12 Dec 2017 The year 1981, Corporations becoming People and ‘Father Of The Internet’ Skewers FCC: ‘You Don’t Understand How The Internet Works’ (Huffington Post, Dominique Mosbergen)
Hello to you. I have been doing a lot of active meditation with the God of my understanding via my chalkboard etc. the past couple of days. Since I don’t have much picture space here even after starting to cull pictures, I’m unable to share pictures of everything with you but it has been interesting! Something that came up with my meditations was a penny from 1981. The date felt significant to me so I used the internet to look up what was significant about that year. On my mind was Ronald Reagan and my feeling it was about then corporations started to truly infiltrate government activities.
These are personal rights accorded to corporations. To many, the concept of corporations as people seems odd, to say the least. But it is not new.
The dictionary defines “corporation” as “a number of persons united in one body for a purpose.” Corporate entities date back to medieval times, observes Columbia law professor John Coffee, an authority on corporate law. “You could think of the Catholic Church as probably the first entity that could buy and sell property in its own name,” he says.
Indeed, having an artificial legal persona was especially important to churches, says Elizabeth Pollman, an associate professor at Loyola Law School in Los Angeles.
“Having a corporation would allow people to put property into a collective ownership that could be held with perpetual existence,” she says. “So it wouldn’t be tied to any one person’s lifespan, or subject necessarily to laws regarding inheriting property.”
By the 1800s, the process of incorporating became relatively simple. But corporations aren’t mentioned anywhere in the Constitution, leaving the courts to determine what rights corporations have — and which corporations have them. After all, Coca-Cola is a corporation, but so are the NAACP and the National Rifle Association, and so are small churches and local nonprofits.
“All these truly different types of organizations might come under the label ‘corporation,’ ” Pollman observes. “And so the real difficulty is figuring out how to treat these different things under the Constitution.”
In the early years of the republic, the only right given to corporations was the right to have their contracts respected by the government, according to legal historian Eben Moglen.
The great industrialization of the United States in the 1800s, however, intensified companies’ need to raise money.
“With the invention of the railroad, you needed a great deal of capital to exploit its purpose, ” Columbia professor Coffee says, “and only the corporate form offered limited liability, easy transferability of shares, and continued, perpetual existence.”
In addition, the end of the Civil War and the adoption of the 14th Amendment provided an opportunity for corporations to seek further legal protection, says Moglen, also a Columbia University professor.
“From the moment the 14th Amendment was passed in 1868, lawyers for corporations — particularly railroad companies — wanted to use that 14th Amendment guarantee of equal protection to make sure that the states didn’t unequally treat corporations,” Moglen says.
Nobody was talking about extending to corporations the right of free speech back then. What the railroads sought was equal treatment under state tax laws and things like that.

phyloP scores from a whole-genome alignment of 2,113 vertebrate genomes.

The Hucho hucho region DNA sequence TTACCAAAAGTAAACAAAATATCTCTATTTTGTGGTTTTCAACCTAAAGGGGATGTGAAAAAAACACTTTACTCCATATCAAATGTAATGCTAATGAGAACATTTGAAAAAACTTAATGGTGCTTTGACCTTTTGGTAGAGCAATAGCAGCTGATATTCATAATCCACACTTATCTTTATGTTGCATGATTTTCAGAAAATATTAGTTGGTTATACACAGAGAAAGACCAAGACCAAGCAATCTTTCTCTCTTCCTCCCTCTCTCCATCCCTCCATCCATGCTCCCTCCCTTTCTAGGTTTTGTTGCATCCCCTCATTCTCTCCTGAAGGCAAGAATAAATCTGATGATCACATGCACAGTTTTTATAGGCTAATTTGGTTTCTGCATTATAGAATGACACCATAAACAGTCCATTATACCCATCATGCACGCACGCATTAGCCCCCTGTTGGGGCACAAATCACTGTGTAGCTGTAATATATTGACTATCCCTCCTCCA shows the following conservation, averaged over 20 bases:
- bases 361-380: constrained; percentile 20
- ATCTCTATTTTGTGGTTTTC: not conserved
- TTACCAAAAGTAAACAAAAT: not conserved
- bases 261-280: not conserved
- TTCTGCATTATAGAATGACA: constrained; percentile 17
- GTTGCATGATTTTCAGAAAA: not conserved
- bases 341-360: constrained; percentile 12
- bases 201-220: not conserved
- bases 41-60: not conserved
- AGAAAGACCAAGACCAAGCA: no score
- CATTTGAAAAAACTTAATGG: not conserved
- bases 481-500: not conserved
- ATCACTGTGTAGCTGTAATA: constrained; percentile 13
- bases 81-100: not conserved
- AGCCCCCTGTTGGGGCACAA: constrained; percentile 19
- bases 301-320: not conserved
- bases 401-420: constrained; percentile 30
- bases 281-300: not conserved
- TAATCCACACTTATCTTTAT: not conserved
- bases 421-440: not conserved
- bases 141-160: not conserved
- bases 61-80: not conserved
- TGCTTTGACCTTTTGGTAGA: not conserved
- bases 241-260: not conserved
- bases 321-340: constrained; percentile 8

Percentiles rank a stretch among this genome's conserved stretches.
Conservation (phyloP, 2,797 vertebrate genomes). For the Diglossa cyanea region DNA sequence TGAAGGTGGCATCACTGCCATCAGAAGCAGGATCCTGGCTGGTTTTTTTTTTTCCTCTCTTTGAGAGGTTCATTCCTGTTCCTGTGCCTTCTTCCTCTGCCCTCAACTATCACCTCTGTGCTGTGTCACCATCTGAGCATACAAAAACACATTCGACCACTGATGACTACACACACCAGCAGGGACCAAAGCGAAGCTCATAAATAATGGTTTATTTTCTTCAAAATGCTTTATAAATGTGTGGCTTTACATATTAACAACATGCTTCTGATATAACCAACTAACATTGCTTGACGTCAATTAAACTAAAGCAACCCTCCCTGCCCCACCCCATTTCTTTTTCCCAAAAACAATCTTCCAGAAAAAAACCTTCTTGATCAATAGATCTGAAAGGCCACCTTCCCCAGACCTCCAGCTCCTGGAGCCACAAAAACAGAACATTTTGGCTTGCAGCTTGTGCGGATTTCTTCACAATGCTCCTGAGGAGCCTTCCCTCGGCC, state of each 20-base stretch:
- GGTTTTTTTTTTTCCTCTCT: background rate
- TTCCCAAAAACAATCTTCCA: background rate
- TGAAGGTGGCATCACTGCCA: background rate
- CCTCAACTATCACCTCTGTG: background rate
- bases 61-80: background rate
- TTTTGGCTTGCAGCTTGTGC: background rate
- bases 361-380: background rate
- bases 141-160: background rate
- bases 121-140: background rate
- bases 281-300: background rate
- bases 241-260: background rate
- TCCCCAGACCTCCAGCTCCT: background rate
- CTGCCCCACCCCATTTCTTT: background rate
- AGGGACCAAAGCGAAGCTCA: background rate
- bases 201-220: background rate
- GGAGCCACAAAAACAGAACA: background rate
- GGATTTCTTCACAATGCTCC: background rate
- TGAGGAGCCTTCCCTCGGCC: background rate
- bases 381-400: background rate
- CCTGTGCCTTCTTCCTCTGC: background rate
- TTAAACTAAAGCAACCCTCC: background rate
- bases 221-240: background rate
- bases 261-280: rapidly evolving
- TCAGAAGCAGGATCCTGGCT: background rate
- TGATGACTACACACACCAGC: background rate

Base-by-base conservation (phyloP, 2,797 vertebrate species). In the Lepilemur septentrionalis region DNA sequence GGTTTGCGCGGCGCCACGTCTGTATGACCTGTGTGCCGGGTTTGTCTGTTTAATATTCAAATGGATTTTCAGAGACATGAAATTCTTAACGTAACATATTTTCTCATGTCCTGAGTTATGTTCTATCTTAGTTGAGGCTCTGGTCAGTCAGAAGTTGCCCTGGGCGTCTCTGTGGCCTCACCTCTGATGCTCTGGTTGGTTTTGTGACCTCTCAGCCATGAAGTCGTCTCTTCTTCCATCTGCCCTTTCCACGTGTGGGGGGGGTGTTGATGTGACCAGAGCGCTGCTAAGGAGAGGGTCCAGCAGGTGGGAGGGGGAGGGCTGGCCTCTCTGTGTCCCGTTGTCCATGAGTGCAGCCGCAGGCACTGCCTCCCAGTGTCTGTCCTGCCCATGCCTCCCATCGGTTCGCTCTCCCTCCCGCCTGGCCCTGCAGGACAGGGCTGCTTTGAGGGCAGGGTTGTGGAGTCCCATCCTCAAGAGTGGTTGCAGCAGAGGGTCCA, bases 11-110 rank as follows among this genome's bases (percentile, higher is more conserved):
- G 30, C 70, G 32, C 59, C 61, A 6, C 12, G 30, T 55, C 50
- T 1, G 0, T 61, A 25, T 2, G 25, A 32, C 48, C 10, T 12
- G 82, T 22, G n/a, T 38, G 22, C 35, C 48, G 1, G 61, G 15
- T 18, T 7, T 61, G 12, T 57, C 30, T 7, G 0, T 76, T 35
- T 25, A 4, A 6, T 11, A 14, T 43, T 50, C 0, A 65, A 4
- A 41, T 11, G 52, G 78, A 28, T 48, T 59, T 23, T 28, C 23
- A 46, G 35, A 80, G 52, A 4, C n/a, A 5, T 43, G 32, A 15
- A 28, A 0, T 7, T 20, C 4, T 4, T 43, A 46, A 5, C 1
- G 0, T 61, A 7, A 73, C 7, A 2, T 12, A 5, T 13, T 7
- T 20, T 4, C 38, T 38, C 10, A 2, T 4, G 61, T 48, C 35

The Supreme Court extended that protection to corporations, and over time also extended some — but not all — of the rights guaranteed to individuals in the Bill of Rights. The court ruled that corporations don’t have a right against self-incrimination, for instance, but are protected by the ban on warrantless search and seizure.
Otherwise, as the Cato Institute’s Ilya Shapiro puts it, “the police could storm down the doors of some company and take all their computers and their files.”
But for 100 years, corporations were not given any constitutional right of political speech; in fact, quite the contrary. In 1907, following a corporate corruption scandal involving prior presidential campaigns, Congress passed a law banning corporate involvement in federal election campaigns. That wall held firm for 70 years.
Still, for decades, candidate elections remained free of direct corporate influence under federal law. Only money from individuals and groups of individuals — political action committees — were permitted in federal elections.
Then came Citizens United, the Supreme Court’s 5-4 First Amendment decision in 2010 that extended to corporations for the first time full rights to spend money as they wish in candidate elections — federal, state and local. The decision reversed a century of legal understanding, unleashed a flood of campaign cash and created a crescendo of controversy that continues to build today.
It thrilled many in the business community, horrified campaign reformers, and provoked considerable mockery in the comedian classes.
But there are serious people on both sides of this issue.
Cato’s Shapiro sees all corporations, when they spend on political campaigns, as merely associations of like-minded people.
“Nobody is saying that corporations are living, breathing entities, or that they have souls or anything like that,” he says. “This is about protecting the rights of the individuals that associate in this way.”
Countering that argument are those who note that individuals are perfectly free to give money to candidates with whom they agree, and to spend unlimited amounts independently supporting those candidates. They shouldn’t need a corporation to express themselves, the argument goes.
Some critics, like Pollman, see a difference between for-profit and nonprofit corporations. A nonprofit corporation formed to advance particular political views is one thing, she says. A large for-profit corporation is something else entirely.